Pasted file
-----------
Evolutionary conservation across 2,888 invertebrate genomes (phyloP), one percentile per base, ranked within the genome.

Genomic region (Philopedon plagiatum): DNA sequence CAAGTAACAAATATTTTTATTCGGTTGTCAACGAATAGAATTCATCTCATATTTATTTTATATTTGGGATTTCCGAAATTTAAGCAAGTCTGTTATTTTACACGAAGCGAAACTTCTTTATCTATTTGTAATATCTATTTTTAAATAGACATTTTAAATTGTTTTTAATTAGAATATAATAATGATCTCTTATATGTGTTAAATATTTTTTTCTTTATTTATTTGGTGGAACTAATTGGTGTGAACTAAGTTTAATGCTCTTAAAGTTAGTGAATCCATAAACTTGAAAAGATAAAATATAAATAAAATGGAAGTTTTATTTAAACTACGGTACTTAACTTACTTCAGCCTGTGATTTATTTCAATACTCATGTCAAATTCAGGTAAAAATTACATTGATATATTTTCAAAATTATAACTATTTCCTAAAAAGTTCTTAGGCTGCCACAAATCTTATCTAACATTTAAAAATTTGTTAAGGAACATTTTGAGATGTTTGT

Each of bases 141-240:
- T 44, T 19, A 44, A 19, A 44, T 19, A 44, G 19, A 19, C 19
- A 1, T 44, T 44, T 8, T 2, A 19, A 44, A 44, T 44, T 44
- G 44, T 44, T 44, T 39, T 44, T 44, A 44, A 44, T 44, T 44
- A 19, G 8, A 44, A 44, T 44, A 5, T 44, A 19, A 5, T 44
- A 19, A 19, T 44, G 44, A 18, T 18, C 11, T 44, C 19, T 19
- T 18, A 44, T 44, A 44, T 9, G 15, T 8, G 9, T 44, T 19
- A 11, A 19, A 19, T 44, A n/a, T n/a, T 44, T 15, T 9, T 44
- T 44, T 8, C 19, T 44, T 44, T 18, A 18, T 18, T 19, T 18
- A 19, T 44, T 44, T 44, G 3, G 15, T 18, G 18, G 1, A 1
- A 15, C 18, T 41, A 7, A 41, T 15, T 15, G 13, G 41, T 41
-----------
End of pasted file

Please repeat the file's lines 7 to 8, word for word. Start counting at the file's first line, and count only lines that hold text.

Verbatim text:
- A 19, G 8, A 44, A 44, T 44, A 5, T 44, A 19, A 5, T 44
- A 19, A 19, T 44, G 44, A 18, T 18, C 11, T 44, C 19, T 19